Saved and Sanctified
The Rise of a Storefront Church in Great Migration Philadelphia
Publication Year: 2012
During the early twentieth century, millions of southern blacks moved north to escape the violent racism of the Jim Crow South and to find employment in urban centers. They transplanted not only themselves but also their culture; in the midst of this tumultuous demographic transition emerged a new social institution, the storefront sanctified church.
Saved and Sanctified focuses on one such Philadelphia church that was started above a horse stable, was founded by a woman born sixteen years after the Emancipation Proclamation, and is still active today. "The Church," as it is known to its members, offers a unique perspective on an under-studied aspect of African American religious institutions.
Through painstaking historical and ethnographic research, Deidre Helen Crumbley illuminates the crucial role these oftentimes controversial churches played in the spiritual life of the African American community during and after the Great Migration. She provides a new perspective on women and their leadership roles, examines the loose or nonexistent relationship these Pentecostal churches have with existing denominations, and dispels common prejudices about those who attend storefront churches. Skillfully interweaving personal vignettes from her own experience as a member, along with life stories of founding members, Crumbley provides new insights into the importance of grassroots religion and community-based houses of worship.
Published by: University Press of Florida
Title Page, Copyright, Dedication
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There are books that lure you into writing them. They give you no rest until their story is told. This is one of those books. It drew me into the academy to gain the intellectual grounding and professional credentials required to tell the story of The Church in a manner that would command serious scholarly attention. ...
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There are many ways of being human; one is being Black in America. There are many ways of being religious; one is being a Christian. There are many ways of being Christian; one is being saved, sanctified, and full of the Holy Ghost. On one level, this book explores a universal human quest for truth and meaning through faith. ...
2. City Tales
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Mother Brown experienced a divine call to preach in Virginia. Similarly, many founding saints reported life-changing spiritual experiences that they had while still in their southern hometowns. However, it was in the northern urban center of Philadelphia that they answered their call to a life of holiness and, together, established an enduring religious institution. ...
3. Saints Tales
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Almost all of the founding saints migrated to Philadelphia from the South. When they were interviewed for this research project, they had risen to the office of elder, serving as the spiritual leaders of The Church, and ranged in age from seventy-six to ninety-eight. Some elders were talkative and others were laconic; ...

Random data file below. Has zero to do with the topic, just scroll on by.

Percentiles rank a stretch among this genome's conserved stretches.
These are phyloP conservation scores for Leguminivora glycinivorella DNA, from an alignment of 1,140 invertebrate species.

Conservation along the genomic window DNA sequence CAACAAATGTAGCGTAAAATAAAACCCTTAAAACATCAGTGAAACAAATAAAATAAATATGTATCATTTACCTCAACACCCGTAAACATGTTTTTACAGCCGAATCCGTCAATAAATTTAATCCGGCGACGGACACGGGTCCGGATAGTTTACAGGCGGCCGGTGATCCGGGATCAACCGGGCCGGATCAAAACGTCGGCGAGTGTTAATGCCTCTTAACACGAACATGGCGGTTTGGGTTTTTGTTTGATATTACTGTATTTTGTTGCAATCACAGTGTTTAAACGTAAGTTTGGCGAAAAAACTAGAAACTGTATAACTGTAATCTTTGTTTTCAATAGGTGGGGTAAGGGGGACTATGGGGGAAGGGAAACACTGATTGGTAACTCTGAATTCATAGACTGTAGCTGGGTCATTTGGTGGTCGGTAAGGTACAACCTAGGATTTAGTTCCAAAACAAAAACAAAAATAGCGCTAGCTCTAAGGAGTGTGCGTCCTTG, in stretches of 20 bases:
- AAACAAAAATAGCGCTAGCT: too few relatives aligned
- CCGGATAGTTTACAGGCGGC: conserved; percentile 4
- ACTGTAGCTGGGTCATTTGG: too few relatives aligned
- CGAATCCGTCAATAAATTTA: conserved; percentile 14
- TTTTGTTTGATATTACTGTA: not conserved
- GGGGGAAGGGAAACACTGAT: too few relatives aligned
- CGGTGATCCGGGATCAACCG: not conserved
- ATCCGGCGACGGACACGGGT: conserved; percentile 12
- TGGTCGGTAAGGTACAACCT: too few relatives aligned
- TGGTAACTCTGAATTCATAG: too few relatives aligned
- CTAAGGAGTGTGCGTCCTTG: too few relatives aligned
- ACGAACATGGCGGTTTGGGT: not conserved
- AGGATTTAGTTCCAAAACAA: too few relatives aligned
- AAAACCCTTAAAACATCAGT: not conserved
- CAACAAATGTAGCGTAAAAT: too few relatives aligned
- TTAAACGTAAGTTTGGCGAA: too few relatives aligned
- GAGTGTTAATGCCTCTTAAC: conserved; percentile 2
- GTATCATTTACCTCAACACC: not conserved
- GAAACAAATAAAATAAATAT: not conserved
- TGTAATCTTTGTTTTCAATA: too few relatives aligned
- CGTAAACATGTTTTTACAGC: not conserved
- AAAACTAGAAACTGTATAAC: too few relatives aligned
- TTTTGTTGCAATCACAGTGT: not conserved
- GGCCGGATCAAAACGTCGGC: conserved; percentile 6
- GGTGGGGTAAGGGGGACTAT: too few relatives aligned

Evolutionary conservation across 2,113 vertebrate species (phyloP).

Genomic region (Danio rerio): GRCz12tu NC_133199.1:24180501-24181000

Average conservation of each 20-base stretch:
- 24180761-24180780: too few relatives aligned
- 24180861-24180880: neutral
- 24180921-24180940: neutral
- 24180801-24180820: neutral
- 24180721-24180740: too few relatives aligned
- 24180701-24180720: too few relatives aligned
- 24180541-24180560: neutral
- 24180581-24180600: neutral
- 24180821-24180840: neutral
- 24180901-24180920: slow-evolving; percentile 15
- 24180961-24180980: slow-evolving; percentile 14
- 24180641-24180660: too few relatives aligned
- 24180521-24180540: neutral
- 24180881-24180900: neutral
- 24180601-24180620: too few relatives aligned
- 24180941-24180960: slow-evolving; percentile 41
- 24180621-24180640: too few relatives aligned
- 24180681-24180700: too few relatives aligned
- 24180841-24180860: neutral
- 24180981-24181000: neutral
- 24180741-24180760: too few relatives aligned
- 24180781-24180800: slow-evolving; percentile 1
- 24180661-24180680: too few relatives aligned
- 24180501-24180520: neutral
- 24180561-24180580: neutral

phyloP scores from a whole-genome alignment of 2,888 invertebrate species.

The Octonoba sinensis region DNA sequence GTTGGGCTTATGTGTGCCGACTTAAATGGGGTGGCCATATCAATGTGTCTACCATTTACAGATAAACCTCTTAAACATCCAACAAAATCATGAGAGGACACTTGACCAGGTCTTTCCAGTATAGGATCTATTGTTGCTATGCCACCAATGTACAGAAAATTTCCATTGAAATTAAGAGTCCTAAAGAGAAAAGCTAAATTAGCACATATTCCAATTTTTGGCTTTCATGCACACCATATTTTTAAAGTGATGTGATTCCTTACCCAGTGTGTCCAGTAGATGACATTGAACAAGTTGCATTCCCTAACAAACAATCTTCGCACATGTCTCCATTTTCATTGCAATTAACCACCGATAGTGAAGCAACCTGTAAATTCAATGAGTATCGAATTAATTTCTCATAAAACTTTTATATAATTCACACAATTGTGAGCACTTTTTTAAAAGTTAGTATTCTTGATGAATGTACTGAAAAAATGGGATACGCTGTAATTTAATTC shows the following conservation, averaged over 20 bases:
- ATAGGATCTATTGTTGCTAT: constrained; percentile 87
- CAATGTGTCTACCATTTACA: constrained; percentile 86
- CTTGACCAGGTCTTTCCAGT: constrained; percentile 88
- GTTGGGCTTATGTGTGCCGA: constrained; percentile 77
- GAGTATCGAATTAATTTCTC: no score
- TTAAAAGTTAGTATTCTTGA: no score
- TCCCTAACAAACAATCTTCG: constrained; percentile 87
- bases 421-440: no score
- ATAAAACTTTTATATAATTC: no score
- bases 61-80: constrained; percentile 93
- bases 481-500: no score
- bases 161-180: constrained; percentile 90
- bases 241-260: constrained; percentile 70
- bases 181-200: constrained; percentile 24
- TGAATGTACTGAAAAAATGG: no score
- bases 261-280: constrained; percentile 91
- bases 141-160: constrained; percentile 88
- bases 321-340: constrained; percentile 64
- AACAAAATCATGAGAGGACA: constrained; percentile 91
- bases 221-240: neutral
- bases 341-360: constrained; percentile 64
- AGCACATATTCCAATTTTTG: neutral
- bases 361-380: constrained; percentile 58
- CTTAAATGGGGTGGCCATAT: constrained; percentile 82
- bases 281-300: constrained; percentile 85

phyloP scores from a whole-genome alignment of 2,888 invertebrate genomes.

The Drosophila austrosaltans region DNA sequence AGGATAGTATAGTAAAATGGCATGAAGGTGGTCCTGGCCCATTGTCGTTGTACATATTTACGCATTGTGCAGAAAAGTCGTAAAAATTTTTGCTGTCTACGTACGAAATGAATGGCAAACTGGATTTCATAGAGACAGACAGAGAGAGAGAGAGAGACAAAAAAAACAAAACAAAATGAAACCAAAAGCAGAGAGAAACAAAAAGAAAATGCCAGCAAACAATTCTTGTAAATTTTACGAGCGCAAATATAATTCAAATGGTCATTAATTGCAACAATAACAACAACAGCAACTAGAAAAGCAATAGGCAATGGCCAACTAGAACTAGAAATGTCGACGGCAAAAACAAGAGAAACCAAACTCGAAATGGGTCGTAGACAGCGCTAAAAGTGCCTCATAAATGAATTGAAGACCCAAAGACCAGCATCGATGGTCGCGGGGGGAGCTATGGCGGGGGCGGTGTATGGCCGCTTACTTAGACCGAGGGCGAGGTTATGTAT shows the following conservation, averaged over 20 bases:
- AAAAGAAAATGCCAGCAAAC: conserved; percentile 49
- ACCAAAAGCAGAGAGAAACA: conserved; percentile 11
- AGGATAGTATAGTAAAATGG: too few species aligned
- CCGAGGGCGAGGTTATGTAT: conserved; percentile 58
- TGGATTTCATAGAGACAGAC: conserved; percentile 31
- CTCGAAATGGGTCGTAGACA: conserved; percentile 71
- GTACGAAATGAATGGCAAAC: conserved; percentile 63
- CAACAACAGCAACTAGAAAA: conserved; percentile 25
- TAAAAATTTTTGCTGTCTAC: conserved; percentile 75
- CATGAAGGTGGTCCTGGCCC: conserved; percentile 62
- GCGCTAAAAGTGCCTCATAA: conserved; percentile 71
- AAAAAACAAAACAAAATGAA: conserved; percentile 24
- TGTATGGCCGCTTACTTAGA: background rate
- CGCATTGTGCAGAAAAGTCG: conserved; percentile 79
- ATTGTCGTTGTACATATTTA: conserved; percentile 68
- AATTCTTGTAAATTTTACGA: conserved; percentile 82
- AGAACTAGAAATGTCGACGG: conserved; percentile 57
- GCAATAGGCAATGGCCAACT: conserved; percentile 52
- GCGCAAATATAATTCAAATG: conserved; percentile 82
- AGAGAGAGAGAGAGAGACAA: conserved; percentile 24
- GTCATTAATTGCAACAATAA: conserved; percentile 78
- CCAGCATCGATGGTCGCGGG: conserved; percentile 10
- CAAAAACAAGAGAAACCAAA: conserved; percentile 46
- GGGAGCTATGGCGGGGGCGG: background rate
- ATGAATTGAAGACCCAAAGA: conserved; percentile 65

4. Becoming Saints
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What does it mean to become a saint—ritually, symbolically, and culturally? For first-generation saints, becoming a saint entailed much more than just going to church. Furthermore, becoming a saint in this particular Sanctified faith community entails compliance with selected Levitical laws, a practice that is absent from many, if not most, Sanctified churches. ...
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The Church is “family.” The notion of family that undergirds this chapter draws on African American usages of the term to refer to relationships of mutual obligation, responsibility, compassion, duty, and loyalty between persons who may, or may not, be connected through conventional ties of descent and marriage. ...
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In keeping with African American traditions of worship, this book was written as a response to several calls. The founding saints’ narratives, which form the heart of this work, are a direct response to Cheryl Townsend Gilkes’s call to replace “flat images” of African Americans with three-dimensional representations of their “nuanced humanity,” ...
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About the Author, Further Reading
Deidre Helen Crumbley, author of Spirit, Structure, and Flesh: Gendered Experiences in African Instituted Churches among the Yoruba of Nigeria, is associate professor of Africana Studies at North Carolina State University.
Page Count: 220
Illustrations: 1 line art
Publication Year: 2012
Series Title: History of African American Religions
Series Editor Byline: Stephen W. Angell and Anthony B. Pinn